Last year’s match between Michigan and Northwestern epitomized the Wolverines’ 2016 season.
The Michigan men’s soccer team outshot the Wildcats 23-13 but fell in a double-overtime heartbreaker – a capsule of what was frequently described by coach Chaka Daley as “balls not bouncing the right way.”
But on Sunday at U-M Soccer Stadium, things broke more in No. 22 Michigan’s favor – as they have for much of this season. The Wolverines (2-1-1 Big Ten, 5-2-2 overall) beat Northwestern (0-4-0, 2-7-0), 3-1, to exceed their win total from last year.
“It means a lot, it’s definitely a special season for us,” said junior midfielder Ivo Cerda. “We don’t like to talk a lot about last year, but it’s definitely important to get back in the winning race. We come from two really tough losses, but I think this team has a lot in store and it’s important for us to get a win today.”
After an uneventful start to the match, the Wolverines broke through in the 31st minute. Sophomore forward Jack Hallahan sent a soaring free kick into the box that met the head of Cerda, deflecting into the top left corner past the goalkeeper’s reach.
But almost as quickly as the score came, Michigan would lose a man for the rest of the afternoon.
Just seven seconds after his substitution, junior forward Francis Atuahene received a red card after he got too much of a Northwestern player on a challenge.
It was a tough break for the Wolverines’ 2016 leading scorer, who has battled injuries and found the back of the net only once in the young season.
Michigan would add to its lead off another set piece to open the second half – this time off a corner kick from junior defender Marcello Borges that met the head of freshman midfielder Jackson Regan for his first career goal.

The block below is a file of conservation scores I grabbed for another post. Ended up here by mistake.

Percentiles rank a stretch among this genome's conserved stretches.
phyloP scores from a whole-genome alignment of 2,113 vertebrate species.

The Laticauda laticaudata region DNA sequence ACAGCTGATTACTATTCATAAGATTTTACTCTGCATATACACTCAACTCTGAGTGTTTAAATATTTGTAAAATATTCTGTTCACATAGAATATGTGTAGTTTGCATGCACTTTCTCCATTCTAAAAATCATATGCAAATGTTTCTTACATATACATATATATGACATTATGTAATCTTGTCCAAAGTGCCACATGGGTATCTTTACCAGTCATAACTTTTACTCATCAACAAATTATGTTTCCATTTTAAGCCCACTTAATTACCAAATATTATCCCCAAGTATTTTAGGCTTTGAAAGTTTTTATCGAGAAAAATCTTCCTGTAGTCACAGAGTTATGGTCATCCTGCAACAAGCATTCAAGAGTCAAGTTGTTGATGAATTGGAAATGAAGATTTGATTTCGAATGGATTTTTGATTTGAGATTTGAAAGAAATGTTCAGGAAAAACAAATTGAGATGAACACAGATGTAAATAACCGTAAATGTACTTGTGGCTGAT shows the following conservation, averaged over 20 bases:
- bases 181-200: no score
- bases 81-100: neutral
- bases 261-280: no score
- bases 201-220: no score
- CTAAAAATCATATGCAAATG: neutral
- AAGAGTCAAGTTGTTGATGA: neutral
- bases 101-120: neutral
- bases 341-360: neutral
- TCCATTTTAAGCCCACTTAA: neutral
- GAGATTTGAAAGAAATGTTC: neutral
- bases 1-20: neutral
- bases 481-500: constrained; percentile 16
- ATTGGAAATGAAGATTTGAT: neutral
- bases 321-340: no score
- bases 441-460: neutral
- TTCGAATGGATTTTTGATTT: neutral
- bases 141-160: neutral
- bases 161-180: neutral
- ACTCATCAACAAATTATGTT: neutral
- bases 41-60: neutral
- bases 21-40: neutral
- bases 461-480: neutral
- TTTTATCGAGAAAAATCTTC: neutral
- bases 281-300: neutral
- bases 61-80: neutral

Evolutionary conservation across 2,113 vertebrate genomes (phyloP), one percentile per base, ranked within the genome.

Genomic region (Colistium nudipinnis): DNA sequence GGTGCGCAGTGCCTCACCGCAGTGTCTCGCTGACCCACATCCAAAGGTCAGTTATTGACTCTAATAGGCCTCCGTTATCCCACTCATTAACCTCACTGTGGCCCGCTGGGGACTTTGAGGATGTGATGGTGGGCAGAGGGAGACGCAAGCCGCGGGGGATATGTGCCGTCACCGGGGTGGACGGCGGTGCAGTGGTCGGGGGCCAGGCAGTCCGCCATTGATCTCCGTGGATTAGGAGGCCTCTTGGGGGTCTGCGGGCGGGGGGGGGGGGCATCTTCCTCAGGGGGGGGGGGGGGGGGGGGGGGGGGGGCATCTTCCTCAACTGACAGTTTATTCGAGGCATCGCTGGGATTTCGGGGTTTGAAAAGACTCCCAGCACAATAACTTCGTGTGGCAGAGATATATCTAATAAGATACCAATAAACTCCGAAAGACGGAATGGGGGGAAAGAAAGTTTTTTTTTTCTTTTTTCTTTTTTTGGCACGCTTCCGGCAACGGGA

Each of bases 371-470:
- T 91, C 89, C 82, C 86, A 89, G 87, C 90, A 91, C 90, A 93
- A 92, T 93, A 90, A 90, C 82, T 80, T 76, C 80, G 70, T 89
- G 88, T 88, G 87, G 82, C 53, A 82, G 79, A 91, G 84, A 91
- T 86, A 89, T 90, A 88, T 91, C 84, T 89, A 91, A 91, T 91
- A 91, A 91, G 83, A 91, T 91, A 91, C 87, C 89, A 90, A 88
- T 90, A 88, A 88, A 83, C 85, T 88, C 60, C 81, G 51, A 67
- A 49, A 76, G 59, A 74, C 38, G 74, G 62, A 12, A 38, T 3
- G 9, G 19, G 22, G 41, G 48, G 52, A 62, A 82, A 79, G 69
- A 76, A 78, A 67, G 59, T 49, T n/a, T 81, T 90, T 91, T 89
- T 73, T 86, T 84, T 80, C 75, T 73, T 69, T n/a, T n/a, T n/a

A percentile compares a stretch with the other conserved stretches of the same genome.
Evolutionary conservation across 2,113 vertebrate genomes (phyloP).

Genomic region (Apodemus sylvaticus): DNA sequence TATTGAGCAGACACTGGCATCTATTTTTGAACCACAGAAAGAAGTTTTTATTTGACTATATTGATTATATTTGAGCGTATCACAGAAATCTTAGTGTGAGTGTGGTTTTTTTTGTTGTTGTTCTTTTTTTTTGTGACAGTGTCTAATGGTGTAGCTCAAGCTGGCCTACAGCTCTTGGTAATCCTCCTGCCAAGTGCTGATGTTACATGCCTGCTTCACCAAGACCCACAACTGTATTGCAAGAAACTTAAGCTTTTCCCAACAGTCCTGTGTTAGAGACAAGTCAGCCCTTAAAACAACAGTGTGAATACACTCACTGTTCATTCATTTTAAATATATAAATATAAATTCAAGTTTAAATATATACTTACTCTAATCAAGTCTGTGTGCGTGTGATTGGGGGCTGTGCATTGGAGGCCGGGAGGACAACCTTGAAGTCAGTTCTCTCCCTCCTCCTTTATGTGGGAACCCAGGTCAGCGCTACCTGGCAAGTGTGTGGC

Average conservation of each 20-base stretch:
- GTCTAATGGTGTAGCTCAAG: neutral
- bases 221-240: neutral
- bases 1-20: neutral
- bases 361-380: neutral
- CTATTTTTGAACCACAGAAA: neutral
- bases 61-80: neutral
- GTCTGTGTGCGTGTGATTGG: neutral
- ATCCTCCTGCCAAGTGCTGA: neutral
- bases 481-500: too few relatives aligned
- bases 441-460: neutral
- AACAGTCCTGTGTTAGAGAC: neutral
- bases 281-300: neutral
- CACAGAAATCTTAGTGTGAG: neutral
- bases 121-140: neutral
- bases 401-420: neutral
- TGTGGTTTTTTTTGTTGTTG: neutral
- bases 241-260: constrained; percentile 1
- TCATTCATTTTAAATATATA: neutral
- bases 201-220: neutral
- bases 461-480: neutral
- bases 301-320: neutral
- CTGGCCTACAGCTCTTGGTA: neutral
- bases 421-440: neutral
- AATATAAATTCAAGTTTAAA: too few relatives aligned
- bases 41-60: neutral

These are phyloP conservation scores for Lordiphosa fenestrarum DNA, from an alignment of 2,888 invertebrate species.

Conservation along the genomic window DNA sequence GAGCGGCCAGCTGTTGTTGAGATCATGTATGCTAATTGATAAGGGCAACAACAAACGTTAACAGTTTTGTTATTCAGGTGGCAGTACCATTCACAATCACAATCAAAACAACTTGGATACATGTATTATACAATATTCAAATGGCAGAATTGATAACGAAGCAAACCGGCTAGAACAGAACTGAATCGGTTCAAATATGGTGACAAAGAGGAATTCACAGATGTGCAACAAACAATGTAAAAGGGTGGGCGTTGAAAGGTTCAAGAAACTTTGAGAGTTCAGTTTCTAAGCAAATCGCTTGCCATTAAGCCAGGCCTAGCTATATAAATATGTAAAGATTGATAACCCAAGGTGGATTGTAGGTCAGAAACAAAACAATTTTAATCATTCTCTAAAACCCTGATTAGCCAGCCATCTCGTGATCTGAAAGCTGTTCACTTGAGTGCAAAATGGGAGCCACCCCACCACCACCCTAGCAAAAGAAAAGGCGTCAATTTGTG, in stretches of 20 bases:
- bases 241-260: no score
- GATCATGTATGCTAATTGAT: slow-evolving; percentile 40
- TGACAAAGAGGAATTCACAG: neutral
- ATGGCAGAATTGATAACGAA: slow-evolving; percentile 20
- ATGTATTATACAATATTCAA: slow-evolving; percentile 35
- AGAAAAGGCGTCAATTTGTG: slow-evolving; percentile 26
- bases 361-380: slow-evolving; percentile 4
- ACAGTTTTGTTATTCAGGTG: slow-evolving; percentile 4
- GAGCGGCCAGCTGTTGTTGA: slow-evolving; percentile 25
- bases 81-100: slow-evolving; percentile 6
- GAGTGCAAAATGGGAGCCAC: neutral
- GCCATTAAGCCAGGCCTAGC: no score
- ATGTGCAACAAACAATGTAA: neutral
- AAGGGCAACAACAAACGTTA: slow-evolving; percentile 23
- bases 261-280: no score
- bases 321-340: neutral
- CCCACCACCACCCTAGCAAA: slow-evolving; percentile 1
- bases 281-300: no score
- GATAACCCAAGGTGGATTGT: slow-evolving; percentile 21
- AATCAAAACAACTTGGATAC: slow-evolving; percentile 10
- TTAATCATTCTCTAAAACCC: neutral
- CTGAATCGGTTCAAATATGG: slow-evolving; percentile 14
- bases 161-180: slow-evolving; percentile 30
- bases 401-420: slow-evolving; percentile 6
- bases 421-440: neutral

As displayed by both of those conversions, Daley sees these set pieces as an asset.
“It’s something you obviously want to get sharper with,” Daley said. “When you look at the run of the game, most games concede within the 18-yard box or set plays. Certainly, to put yourself in a position where we’re competitive I think is important.”
A 10-man formation wouldn’t hurt the Wolverines until the 65th minute, when a free-running Sean Lynch connected from the right flank to cut the lead in half.
Northwestern continued to pressure in an attempt to equalize, sending four shots on goal in the final 15 minutes. Sophomore goalkeeper Andrew Verdi, however, was aggressive in knocking away attempts near his net.
The Wildcats nearly equalized off a free kick via a yellow card in the 90th minute – Michigan’s fifth of the day – but the Wolverines would instead seal the victory thanks to Jack Hallahan’s open-net conversion.
“If we can control our own destiny and stay within the top half of our league – this win was huge for that,” Daley said. “To be down a player and have to grind it out for 60-70 minutes is phenomenal. I’m so proud of our guys and what they accomplished.”
Northwestern outshot Michigan, but balls bounced the Wolverines’ way.
What a difference a year makes.